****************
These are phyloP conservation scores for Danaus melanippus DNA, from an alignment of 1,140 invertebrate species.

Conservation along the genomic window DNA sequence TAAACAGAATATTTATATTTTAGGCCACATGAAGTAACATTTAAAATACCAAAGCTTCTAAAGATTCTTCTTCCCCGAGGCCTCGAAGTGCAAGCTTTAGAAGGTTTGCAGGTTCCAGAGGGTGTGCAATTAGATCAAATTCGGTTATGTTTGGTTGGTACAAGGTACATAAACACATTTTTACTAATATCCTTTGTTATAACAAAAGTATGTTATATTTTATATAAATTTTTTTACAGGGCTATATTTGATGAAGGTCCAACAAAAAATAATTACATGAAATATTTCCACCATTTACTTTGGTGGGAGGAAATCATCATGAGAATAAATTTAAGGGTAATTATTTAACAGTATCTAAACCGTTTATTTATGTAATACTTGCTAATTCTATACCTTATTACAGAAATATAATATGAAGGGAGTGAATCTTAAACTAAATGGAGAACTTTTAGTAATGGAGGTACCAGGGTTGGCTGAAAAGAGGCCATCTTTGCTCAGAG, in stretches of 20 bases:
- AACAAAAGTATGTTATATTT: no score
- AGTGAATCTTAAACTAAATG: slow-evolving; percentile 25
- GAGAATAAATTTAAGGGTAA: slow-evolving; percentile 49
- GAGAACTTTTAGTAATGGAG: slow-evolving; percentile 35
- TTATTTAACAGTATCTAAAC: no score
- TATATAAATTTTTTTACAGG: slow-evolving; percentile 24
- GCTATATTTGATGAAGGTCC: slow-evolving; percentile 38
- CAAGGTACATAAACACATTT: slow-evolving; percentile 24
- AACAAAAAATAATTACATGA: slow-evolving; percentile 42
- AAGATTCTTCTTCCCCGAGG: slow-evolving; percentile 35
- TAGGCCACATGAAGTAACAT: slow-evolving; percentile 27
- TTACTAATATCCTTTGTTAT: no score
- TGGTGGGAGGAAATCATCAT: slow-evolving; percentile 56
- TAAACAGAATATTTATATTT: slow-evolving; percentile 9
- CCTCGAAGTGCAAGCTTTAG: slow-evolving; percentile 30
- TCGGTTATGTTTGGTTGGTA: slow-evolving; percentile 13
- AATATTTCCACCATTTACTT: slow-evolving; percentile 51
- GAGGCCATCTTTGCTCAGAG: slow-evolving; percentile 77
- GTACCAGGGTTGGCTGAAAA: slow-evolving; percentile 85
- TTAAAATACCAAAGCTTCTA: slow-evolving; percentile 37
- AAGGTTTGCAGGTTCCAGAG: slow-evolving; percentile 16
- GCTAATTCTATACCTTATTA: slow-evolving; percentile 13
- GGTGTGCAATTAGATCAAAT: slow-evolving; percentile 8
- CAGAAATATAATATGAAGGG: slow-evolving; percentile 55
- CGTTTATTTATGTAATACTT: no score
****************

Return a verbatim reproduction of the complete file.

These are phyloP conservation scores for Danaus melanippus DNA, from an alignment of 1,140 invertebrate species.

Conservation along the genomic window DNA sequence TAAACAGAATATTTATATTTTAGGCCACATGAAGTAACATTTAAAATACCAAAGCTTCTAAAGATTCTTCTTCCCCGAGGCCTCGAAGTGCAAGCTTTAGAAGGTTTGCAGGTTCCAGAGGGTGTGCAATTAGATCAAATTCGGTTATGTTTGGTTGGTACAAGGTACATAAACACATTTTTACTAATATCCTTTGTTATAACAAAAGTATGTTATATTTTATATAAATTTTTTTACAGGGCTATATTTGATGAAGGTCCAACAAAAAATAATTACATGAAATATTTCCACCATTTACTTTGGTGGGAGGAAATCATCATGAGAATAAATTTAAGGGTAATTATTTAACAGTATCTAAACCGTTTATTTATGTAATACTTGCTAATTCTATACCTTATTACAGAAATATAATATGAAGGGAGTGAATCTTAAACTAAATGGAGAACTTTTAGTAATGGAGGTACCAGGGTTGGCTGAAAAGAGGCCATCTTTGCTCAGAG, in stretches of 20 bases:
- AACAAAAGTATGTTATATTT: no score
- AGTGAATCTTAAACTAAATG: slow-evolving; percentile 25
- GAGAATAAATTTAAGGGTAA: slow-evolving; percentile 49
- GAGAACTTTTAGTAATGGAG: slow-evolving; percentile 35
- TTATTTAACAGTATCTAAAC: no score
- TATATAAATTTTTTTACAGG: slow-evolving; percentile 24
- GCTATATTTGATGAAGGTCC: slow-evolving; percentile 38
- CAAGGTACATAAACACATTT: slow-evolving; percentile 24
- AACAAAAAATAATTACATGA: slow-evolving; percentile 42
- AAGATTCTTCTTCCCCGAGG: slow-evolving; percentile 35
- TAGGCCACATGAAGTAACAT: slow-evolving; percentile 27
- TTACTAATATCCTTTGTTAT: no score
- TGGTGGGAGGAAATCATCAT: slow-evolving; percentile 56
- TAAACAGAATATTTATATTT: slow-evolving; percentile 9
- CCTCGAAGTGCAAGCTTTAG: slow-evolving; percentile 30
- TCGGTTATGTTTGGTTGGTA: slow-evolving; percentile 13
- AATATTTCCACCATTTACTT: slow-evolving; percentile 51
- GAGGCCATCTTTGCTCAGAG: slow-evolving; percentile 77
- GTACCAGGGTTGGCTGAAAA: slow-evolving; percentile 85
- TTAAAATACCAAAGCTTCTA: slow-evolving; percentile 37
- AAGGTTTGCAGGTTCCAGAG: slow-evolving; percentile 16
- GCTAATTCTATACCTTATTA: slow-evolving; percentile 13
- GGTGTGCAATTAGATCAAAT: slow-evolving; percentile 8
- CAGAAATATAATATGAAGGG: slow-evolving; percentile 55
- CGTTTATTTATGTAATACTT: no score